EDMONTON -- Videos that appears to show more than 10 people at an Earls booth was taken Tuesday night at the Edmonton Crossroads location, CTV News has confirmed.

"We are deeply concerned by a video shared on social media showing a group gathered together at our Edmonton Crossroads location on the evening of February 9th," an Earls spokesperson said via email. "Earls can confirm that a group of guests did indeed gather at one table for a brief period, after initially being seated separately in accordance with health guidelines. This group was asked to disperse by a server on shift and the guests complied with this request."


Shadi Merhej was having dinner at Earls and took a video from a different angle of the large group gathering around the booth.

Merhej says he filed a complaint to AHS Wednesday, and that he's filed a complaint against the same Earls location in November.

"This is the second time I’ve seen this at this Earls so it’s just very frustrating, especially given that we just relaxed the restrictions a few days ago."

He says the incident won't stop him from enjoying the occasional meal out at a restaurant, but he will put more thought into what establishments he supports.

"You know what, if that means putting my money more locally than putting it in a chain like Earls, then all the better."

He says one incident at one restaurant may not derail all the work done by the recent lockdown, but says people still need to exercise caution.

"I'm not trying to place blame on anybody, or you know, like even put the hammer down on Earls. I just think it’s something we need to be aware of," said Merhej.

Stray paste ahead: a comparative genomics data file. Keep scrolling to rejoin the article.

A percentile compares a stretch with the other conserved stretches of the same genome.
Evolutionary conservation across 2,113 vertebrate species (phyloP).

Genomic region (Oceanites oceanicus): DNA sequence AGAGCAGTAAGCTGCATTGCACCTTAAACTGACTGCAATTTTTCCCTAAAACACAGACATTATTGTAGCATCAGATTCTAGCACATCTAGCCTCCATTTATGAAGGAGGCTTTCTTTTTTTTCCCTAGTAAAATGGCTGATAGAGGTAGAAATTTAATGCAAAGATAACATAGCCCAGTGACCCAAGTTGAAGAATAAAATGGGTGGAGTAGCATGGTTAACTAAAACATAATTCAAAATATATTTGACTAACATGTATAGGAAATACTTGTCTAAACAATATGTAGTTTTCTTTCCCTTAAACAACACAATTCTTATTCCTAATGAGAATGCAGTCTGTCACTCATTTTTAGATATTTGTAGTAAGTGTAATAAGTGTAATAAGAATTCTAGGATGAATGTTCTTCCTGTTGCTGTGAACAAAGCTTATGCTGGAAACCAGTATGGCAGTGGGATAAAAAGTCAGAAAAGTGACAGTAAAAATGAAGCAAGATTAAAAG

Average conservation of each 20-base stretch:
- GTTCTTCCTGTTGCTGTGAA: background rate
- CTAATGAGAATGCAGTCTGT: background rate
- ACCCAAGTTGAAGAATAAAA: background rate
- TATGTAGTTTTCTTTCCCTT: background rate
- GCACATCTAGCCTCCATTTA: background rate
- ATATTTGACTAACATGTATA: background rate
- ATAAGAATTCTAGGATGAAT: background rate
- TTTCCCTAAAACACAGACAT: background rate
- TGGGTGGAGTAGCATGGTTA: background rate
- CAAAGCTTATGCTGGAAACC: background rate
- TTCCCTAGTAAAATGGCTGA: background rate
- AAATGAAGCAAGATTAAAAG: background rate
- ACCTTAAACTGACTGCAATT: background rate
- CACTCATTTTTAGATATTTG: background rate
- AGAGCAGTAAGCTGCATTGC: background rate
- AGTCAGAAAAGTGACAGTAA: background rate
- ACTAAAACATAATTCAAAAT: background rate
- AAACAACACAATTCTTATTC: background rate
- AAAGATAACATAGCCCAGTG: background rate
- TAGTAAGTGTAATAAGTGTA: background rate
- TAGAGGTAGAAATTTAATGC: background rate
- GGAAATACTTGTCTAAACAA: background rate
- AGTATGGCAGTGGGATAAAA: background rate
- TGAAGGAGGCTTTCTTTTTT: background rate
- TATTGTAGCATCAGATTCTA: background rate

Premier Jason Kenney said on Wednesday Alberta's rules are very clear.

Restaurants, bars and cafes reopened Monday as part of Alberta's Step 1, but tables are limited to six people from the same household or two close contacts if you live alone.

"They're not suggestions or recommendations, they're mandatory," Kenney said. "Restaurant and bar operators know that. Now, obviously we know it's difficult to impossible perhaps for restaurant owners to verify in every instance whether people live in the same household, but they are expected to prevent folks from mingling. And if they don't, of course, AHS inspectors, city bylaw officers and other law enforcement agencies can and, according to their judgement, will enforce the law. There can be fines and other actions taken."

That afternoon, Alberta's chief medical officer of health said she hadn't seen the video but that it had been described to her.

"I want to remind all owners of these establishments, as well as the staff, as well as the patrons in those locations, that it is a collective responsibility for everyone to follow the rules and processes that are in place," Dr. Deena Hinshaw said.

"Unfortunately, if those rules are not followed, there can be consequences for those individual locations such as fines, and in the worst-case scenario, those places may need to be closed. And overall, if there's many locations that don't follow the rules, we could see increased spread and that could lead to having to have increased restrictions again, so ultimately the message for patrons, owners and staff at those locations is the same for all Albertans, which is if we want to continue to see the gradual steps forward, we have to follow the rules that are in place to minimize the chance of transmission."


Alberta Health Services spokesperson Kerry Williamson confirmed the agency's environmental public health team had received three complaints regarding the restaurant, but said no orders had been issued. 

"A public health inspector visited the restaurant this morning and met with management to address the concerns, and to ensure the business follows all public health and (chief medical officer of health) restrictions." 

Rule breakers can be fined $1,000 and if prosecuted, up to $100,000.

Earls says it's investigating the incident.

Mayor Don Iveson also commented on the incident, saying people "essentially partying in restaurants is worrisome."